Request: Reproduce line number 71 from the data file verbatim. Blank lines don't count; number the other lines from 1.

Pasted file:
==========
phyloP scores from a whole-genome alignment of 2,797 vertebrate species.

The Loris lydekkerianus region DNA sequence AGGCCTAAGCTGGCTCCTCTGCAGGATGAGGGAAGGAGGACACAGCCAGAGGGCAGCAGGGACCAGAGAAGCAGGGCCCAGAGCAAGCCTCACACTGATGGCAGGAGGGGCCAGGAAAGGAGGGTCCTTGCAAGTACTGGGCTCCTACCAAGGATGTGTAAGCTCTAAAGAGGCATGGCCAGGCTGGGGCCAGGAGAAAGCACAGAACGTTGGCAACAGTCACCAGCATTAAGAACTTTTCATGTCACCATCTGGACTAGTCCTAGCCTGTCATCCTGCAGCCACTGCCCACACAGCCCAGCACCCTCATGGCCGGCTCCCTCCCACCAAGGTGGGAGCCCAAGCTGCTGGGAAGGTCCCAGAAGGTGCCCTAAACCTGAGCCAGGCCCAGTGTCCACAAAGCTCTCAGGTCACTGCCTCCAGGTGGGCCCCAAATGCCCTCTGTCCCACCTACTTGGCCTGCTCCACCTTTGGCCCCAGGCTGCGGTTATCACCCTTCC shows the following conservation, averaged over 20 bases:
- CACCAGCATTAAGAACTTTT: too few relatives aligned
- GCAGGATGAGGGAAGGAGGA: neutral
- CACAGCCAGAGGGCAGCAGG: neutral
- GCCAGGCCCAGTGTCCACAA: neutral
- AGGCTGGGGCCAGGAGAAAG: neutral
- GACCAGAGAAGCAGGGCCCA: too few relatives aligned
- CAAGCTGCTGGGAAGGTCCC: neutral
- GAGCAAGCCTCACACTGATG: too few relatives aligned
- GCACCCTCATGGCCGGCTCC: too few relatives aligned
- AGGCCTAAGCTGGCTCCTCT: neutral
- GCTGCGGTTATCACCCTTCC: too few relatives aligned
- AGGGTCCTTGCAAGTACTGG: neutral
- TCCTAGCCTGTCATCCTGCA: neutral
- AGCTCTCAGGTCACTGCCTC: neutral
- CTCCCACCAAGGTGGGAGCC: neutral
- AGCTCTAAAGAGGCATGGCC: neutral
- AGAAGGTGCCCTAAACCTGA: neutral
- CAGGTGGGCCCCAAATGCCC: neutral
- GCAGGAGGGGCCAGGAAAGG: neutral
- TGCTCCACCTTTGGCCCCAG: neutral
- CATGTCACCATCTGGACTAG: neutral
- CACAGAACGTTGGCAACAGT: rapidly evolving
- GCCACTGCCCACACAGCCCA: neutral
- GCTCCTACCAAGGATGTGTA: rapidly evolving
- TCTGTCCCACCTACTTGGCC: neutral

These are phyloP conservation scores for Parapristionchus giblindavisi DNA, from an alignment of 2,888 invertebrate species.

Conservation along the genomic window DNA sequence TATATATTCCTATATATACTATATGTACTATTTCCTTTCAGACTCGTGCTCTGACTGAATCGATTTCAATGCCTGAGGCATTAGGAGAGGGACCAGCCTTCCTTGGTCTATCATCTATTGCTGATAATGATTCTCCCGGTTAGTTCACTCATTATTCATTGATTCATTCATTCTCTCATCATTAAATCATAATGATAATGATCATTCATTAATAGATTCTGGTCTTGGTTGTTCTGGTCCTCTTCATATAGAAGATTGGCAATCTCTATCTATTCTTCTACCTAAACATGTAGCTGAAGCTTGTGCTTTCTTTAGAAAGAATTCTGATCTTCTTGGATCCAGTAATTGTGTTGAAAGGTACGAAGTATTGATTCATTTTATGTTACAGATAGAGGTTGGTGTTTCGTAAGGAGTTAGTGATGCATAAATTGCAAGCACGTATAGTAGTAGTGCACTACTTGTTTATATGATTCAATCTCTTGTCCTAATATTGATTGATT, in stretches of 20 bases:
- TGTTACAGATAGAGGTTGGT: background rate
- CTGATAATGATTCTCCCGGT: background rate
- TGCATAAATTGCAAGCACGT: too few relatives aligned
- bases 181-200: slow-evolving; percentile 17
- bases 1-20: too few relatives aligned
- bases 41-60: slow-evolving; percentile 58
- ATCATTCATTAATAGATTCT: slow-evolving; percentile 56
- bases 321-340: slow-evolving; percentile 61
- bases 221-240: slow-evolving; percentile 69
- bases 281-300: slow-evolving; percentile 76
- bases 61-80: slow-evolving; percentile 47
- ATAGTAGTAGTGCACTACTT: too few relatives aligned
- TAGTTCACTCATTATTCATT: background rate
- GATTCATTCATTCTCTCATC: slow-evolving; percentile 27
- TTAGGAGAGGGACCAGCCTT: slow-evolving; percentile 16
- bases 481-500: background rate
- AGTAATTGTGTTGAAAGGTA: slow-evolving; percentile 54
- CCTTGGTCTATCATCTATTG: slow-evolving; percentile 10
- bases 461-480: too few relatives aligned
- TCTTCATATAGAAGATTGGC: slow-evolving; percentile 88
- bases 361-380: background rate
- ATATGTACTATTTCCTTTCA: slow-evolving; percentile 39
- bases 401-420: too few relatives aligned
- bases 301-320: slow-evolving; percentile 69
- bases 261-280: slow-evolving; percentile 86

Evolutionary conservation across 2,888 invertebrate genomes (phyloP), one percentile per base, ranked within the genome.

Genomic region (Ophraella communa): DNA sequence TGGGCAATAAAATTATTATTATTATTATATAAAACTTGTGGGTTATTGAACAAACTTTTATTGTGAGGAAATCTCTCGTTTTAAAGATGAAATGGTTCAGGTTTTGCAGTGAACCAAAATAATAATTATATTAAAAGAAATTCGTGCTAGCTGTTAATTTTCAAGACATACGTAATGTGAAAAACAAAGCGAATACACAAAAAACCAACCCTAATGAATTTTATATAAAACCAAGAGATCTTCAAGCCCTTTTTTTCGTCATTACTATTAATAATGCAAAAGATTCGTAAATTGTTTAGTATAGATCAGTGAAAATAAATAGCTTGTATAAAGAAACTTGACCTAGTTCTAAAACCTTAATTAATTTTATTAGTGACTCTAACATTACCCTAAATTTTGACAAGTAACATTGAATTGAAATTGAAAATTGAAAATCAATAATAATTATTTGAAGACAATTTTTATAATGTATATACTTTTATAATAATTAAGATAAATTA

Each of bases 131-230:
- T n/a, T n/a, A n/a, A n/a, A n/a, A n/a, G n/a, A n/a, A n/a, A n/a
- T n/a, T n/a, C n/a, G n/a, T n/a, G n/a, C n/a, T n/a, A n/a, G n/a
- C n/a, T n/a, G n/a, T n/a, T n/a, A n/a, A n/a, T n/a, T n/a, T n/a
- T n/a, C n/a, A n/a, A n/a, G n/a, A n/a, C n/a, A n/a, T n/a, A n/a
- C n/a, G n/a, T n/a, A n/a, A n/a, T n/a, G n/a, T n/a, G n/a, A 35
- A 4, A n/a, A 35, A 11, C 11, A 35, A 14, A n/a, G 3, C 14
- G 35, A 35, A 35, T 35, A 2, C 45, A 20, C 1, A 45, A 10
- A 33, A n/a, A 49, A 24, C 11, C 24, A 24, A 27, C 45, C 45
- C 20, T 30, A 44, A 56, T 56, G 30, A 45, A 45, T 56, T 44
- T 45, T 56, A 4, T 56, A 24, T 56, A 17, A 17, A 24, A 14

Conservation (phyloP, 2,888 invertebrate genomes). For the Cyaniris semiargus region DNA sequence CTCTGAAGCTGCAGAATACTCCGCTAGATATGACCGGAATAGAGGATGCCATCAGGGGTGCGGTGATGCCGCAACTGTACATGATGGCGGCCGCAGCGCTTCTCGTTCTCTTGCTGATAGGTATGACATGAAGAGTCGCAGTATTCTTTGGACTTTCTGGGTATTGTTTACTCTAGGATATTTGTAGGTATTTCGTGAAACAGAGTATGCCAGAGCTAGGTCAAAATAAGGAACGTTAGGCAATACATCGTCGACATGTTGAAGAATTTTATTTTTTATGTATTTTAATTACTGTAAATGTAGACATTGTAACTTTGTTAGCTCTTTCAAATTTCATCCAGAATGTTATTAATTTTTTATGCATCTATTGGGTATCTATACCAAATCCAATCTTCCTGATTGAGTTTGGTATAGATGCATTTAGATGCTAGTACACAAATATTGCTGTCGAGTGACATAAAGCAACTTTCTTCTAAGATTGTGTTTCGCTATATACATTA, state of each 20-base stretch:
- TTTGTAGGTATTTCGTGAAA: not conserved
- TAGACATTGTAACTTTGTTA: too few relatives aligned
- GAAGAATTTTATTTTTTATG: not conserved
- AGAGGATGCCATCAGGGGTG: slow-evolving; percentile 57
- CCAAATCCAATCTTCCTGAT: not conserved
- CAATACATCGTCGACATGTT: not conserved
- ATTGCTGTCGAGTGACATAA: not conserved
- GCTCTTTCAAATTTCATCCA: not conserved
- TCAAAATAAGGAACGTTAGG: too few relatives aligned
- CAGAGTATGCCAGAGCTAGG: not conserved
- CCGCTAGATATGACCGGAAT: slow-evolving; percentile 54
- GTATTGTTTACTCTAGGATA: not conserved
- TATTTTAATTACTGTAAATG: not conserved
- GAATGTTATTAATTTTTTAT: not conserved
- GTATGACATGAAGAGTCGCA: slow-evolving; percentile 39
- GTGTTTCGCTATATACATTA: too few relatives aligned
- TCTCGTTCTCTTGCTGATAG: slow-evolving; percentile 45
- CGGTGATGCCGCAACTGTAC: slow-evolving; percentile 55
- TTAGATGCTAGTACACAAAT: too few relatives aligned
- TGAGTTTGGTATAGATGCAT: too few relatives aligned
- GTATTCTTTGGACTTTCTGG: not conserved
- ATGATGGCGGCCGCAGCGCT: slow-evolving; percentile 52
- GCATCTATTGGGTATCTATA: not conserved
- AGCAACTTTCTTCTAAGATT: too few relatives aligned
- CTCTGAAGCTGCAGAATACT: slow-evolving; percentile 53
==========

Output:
- GAAGAATTTTATTTTTTATG: not conserved